thumbnail

Patch-occupancy models indicate human activity as major determinant of forest elephant Loxodonta cyclotis seasonal distribution in an industrial corridor in Gabon

Biological Conservation

6651_Buij.pdf
By:
, , , , , , , , , , , and
DOI: 10.1016/j.biocon.2006.10.028

Links

Abstract

The importance of human activity and ecological features in influencing African forest elephant ranging behaviour was investigated in the Rabi-Ndogo corridor of the Gamba Complex of Protected Areas in southwest Gabon. Locations in a wide geographical area with a range of environmental variables were selected for patch-occupancy surveys using elephant dung to assess seasonal presence and absence of elephants. Patch-occupancy procedures allowed for covariate modelling evaluating hypotheses for both occupancy in relation to human activity and ecological features, and detection probability in relation to vegetation density. The best fitting models for old and fresh dung data sets indicate that (1) detection probability for elephant dung is negatively related to the relative density of the vegetation, and (2) human activity, such as presence and infrastructure, are more closely associated with elephant distribution patterns than are ecological features, such as the presence of wetlands and preferred fresh fruit. Our findings emphasize the sensitivity of elephants to human disturbance, in this case infrastructure development associated with gas and oil production. Patch-occupancy methodology offers a viable alternative to current transect protocols for monitoring programs with multiple covariates.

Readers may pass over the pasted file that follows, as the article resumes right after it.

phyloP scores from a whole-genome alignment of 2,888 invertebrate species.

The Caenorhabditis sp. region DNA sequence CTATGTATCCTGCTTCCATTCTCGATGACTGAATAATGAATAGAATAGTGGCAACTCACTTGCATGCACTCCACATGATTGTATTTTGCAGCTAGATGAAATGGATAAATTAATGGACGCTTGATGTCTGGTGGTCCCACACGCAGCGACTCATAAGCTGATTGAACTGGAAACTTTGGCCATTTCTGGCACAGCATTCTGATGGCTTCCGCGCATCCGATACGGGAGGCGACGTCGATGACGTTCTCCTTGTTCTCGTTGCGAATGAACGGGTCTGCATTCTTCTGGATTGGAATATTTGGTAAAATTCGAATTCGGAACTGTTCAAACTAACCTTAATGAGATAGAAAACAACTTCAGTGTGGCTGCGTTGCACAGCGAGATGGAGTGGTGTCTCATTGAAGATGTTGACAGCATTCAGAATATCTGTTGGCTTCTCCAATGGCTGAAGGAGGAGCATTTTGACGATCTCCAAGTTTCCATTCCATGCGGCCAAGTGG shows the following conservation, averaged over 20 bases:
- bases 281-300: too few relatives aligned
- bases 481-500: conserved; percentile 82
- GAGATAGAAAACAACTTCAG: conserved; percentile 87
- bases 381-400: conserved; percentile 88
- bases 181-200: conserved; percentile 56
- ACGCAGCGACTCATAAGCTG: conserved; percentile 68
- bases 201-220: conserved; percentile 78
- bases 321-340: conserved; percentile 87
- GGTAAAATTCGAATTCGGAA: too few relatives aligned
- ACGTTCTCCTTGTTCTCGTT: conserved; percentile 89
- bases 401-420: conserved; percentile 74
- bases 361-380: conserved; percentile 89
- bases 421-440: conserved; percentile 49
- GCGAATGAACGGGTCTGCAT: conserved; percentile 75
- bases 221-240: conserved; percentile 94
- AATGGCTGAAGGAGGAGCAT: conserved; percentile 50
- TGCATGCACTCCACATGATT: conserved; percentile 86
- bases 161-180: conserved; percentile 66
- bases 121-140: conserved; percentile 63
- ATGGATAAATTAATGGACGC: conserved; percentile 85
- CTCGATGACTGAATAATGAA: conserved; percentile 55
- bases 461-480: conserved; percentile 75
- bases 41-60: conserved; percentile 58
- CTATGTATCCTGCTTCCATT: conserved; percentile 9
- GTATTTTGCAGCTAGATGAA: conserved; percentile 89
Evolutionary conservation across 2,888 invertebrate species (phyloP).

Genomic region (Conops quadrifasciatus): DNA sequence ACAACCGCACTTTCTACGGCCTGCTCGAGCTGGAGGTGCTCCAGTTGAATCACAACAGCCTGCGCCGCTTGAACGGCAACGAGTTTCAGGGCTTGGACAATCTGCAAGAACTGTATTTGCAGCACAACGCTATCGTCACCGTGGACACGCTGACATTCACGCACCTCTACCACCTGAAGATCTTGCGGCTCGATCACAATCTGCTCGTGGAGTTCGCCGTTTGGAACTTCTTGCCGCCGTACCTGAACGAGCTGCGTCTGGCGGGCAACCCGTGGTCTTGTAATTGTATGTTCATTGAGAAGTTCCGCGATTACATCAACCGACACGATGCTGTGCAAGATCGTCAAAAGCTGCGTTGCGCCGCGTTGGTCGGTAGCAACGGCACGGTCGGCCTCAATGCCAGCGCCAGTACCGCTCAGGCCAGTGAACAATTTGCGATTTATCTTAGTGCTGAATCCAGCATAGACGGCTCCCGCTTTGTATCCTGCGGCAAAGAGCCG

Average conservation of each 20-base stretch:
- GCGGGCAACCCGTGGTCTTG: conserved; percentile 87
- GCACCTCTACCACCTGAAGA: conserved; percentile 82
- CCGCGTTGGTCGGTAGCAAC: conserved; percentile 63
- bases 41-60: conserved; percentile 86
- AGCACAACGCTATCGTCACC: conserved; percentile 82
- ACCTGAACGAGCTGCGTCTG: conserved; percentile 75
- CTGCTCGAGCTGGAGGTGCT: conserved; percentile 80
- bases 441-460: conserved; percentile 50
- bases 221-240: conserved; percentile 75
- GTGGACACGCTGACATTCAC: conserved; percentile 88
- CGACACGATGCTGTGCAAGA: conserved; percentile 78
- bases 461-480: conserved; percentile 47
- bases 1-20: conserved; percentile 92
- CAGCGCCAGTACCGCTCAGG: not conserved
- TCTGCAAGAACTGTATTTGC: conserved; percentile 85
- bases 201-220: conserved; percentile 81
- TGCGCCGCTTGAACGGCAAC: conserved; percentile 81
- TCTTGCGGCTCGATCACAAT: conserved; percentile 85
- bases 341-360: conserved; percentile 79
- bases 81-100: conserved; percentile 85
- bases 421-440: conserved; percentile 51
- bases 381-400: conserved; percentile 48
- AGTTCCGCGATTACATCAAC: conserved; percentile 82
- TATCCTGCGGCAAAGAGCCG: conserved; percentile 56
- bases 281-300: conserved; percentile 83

Additional Publication Details

Publication type:
Article
Publication Subtype:
Journal Article
Title:
Patch-occupancy models indicate human activity as major determinant of forest elephant Loxodonta cyclotis seasonal distribution in an industrial corridor in Gabon
Series title:
Biological Conservation
DOI:
10.1016/j.biocon.2006.10.028
Volume
135
Issue:
2
Year Published:
2007
Language:
English
Publisher:
Elsevier
Contributing office(s):
Patuxent Wildlife Research Center
Description:
13 p.
Larger Work Type:
Article
Larger Work Subtype:
Journal Article
Larger Work Title:
Biological Conservation
First page:
189
Last page:
201
Country:
Gabon